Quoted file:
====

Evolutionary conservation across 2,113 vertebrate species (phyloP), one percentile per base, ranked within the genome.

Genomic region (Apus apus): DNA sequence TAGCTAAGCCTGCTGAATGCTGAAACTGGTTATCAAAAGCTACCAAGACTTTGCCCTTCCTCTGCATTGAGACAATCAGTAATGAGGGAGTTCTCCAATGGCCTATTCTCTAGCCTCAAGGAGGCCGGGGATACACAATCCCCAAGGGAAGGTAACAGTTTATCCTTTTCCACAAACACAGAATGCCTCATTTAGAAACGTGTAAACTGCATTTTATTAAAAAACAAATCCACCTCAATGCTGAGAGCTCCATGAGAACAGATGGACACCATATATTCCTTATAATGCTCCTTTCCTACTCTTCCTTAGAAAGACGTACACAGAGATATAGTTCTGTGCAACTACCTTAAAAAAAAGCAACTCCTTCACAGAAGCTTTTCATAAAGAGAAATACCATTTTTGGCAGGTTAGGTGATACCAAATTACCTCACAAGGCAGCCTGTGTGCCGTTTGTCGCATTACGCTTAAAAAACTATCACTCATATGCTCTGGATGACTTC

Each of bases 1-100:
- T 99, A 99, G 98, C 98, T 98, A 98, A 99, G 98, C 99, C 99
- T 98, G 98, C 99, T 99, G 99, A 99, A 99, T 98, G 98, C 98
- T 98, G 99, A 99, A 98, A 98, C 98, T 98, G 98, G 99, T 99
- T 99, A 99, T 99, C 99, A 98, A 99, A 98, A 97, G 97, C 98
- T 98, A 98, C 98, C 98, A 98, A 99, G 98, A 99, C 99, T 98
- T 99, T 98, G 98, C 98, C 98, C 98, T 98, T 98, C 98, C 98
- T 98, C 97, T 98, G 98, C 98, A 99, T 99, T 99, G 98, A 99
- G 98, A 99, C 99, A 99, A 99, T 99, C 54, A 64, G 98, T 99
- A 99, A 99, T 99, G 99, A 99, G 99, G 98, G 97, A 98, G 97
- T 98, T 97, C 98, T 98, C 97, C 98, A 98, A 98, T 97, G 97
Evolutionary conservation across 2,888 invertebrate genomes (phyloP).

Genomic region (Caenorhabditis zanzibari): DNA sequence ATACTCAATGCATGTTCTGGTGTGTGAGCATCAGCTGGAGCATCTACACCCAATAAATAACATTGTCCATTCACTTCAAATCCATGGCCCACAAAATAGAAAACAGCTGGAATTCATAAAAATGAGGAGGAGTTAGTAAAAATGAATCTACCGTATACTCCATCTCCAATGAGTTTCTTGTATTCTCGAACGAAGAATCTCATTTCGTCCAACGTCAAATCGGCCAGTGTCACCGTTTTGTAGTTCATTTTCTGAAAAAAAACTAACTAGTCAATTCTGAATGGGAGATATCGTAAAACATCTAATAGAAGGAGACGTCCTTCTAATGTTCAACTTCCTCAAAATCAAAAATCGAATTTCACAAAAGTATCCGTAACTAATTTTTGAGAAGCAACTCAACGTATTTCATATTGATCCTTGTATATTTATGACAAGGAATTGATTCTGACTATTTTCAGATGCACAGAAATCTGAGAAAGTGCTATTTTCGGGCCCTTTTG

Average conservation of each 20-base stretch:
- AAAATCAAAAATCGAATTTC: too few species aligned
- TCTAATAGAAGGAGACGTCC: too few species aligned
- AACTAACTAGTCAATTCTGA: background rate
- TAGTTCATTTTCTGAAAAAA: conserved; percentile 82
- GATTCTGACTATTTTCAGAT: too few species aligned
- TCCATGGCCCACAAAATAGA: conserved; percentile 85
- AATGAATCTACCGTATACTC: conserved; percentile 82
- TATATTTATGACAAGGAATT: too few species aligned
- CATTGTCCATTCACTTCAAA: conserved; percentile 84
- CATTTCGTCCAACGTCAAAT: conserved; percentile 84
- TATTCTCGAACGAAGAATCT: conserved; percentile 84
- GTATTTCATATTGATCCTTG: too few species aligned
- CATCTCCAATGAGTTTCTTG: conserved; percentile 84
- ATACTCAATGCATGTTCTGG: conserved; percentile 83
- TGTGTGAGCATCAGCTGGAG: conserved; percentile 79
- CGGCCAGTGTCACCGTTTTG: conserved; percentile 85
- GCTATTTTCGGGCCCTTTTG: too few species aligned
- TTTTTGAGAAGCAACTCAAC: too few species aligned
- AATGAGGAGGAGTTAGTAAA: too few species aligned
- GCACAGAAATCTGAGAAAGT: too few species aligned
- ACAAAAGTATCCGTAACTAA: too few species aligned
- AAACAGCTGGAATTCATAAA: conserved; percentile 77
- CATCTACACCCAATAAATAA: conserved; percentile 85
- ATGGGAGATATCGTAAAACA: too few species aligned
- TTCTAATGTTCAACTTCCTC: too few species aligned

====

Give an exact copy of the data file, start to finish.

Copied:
Evolutionary conservation across 2,113 vertebrate species (phyloP), one percentile per base, ranked within the genome.

Genomic region (Apus apus): DNA sequence TAGCTAAGCCTGCTGAATGCTGAAACTGGTTATCAAAAGCTACCAAGACTTTGCCCTTCCTCTGCATTGAGACAATCAGTAATGAGGGAGTTCTCCAATGGCCTATTCTCTAGCCTCAAGGAGGCCGGGGATACACAATCCCCAAGGGAAGGTAACAGTTTATCCTTTTCCACAAACACAGAATGCCTCATTTAGAAACGTGTAAACTGCATTTTATTAAAAAACAAATCCACCTCAATGCTGAGAGCTCCATGAGAACAGATGGACACCATATATTCCTTATAATGCTCCTTTCCTACTCTTCCTTAGAAAGACGTACACAGAGATATAGTTCTGTGCAACTACCTTAAAAAAAAGCAACTCCTTCACAGAAGCTTTTCATAAAGAGAAATACCATTTTTGGCAGGTTAGGTGATACCAAATTACCTCACAAGGCAGCCTGTGTGCCGTTTGTCGCATTACGCTTAAAAAACTATCACTCATATGCTCTGGATGACTTC

Each of bases 1-100:
- T 99, A 99, G 98, C 98, T 98, A 98, A 99, G 98, C 99, C 99
- T 98, G 98, C 99, T 99, G 99, A 99, A 99, T 98, G 98, C 98
- T 98, G 99, A 99, A 98, A 98, C 98, T 98, G 98, G 99, T 99
- T 99, A 99, T 99, C 99, A 98, A 99, A 98, A 97, G 97, C 98
- T 98, A 98, C 98, C 98, A 98, A 99, G 98, A 99, C 99, T 98
- T 99, T 98, G 98, C 98, C 98, C 98, T 98, T 98, C 98, C 98
- T 98, C 97, T 98, G 98, C 98, A 99, T 99, T 99, G 98, A 99
- G 98, A 99, C 99, A 99, A 99, T 99, C 54, A 64, G 98, T 99
- A 99, A 99, T 99, G 99, A 99, G 99, G 98, G 97, A 98, G 97
- T 98, T 97, C 98, T 98, C 97, C 98, A 98, A 98, T 97, G 97
Evolutionary conservation across 2,888 invertebrate genomes (phyloP).

Genomic region (Caenorhabditis zanzibari): DNA sequence ATACTCAATGCATGTTCTGGTGTGTGAGCATCAGCTGGAGCATCTACACCCAATAAATAACATTGTCCATTCACTTCAAATCCATGGCCCACAAAATAGAAAACAGCTGGAATTCATAAAAATGAGGAGGAGTTAGTAAAAATGAATCTACCGTATACTCCATCTCCAATGAGTTTCTTGTATTCTCGAACGAAGAATCTCATTTCGTCCAACGTCAAATCGGCCAGTGTCACCGTTTTGTAGTTCATTTTCTGAAAAAAAACTAACTAGTCAATTCTGAATGGGAGATATCGTAAAACATCTAATAGAAGGAGACGTCCTTCTAATGTTCAACTTCCTCAAAATCAAAAATCGAATTTCACAAAAGTATCCGTAACTAATTTTTGAGAAGCAACTCAACGTATTTCATATTGATCCTTGTATATTTATGACAAGGAATTGATTCTGACTATTTTCAGATGCACAGAAATCTGAGAAAGTGCTATTTTCGGGCCCTTTTG

Average conservation of each 20-base stretch:
- AAAATCAAAAATCGAATTTC: too few species aligned
- TCTAATAGAAGGAGACGTCC: too few species aligned
- AACTAACTAGTCAATTCTGA: background rate
- TAGTTCATTTTCTGAAAAAA: conserved; percentile 82
- GATTCTGACTATTTTCAGAT: too few species aligned
- TCCATGGCCCACAAAATAGA: conserved; percentile 85
- AATGAATCTACCGTATACTC: conserved; percentile 82
- TATATTTATGACAAGGAATT: too few species aligned
- CATTGTCCATTCACTTCAAA: conserved; percentile 84
- CATTTCGTCCAACGTCAAAT: conserved; percentile 84
- TATTCTCGAACGAAGAATCT: conserved; percentile 84
- GTATTTCATATTGATCCTTG: too few species aligned
- CATCTCCAATGAGTTTCTTG: conserved; percentile 84
- ATACTCAATGCATGTTCTGG: conserved; percentile 83
- TGTGTGAGCATCAGCTGGAG: conserved; percentile 79
- CGGCCAGTGTCACCGTTTTG: conserved; percentile 85
- GCTATTTTCGGGCCCTTTTG: too few species aligned
- TTTTTGAGAAGCAACTCAAC: too few species aligned
- AATGAGGAGGAGTTAGTAAA: too few species aligned
- GCACAGAAATCTGAGAAAGT: too few species aligned
- ACAAAAGTATCCGTAACTAA: too few species aligned
- AAACAGCTGGAATTCATAAA: conserved; percentile 77
- CATCTACACCCAATAAATAA: conserved; percentile 85
- ATGGGAGATATCGTAAAACA: too few species aligned
- TTCTAATGTTCAACTTCCTC: too few species aligned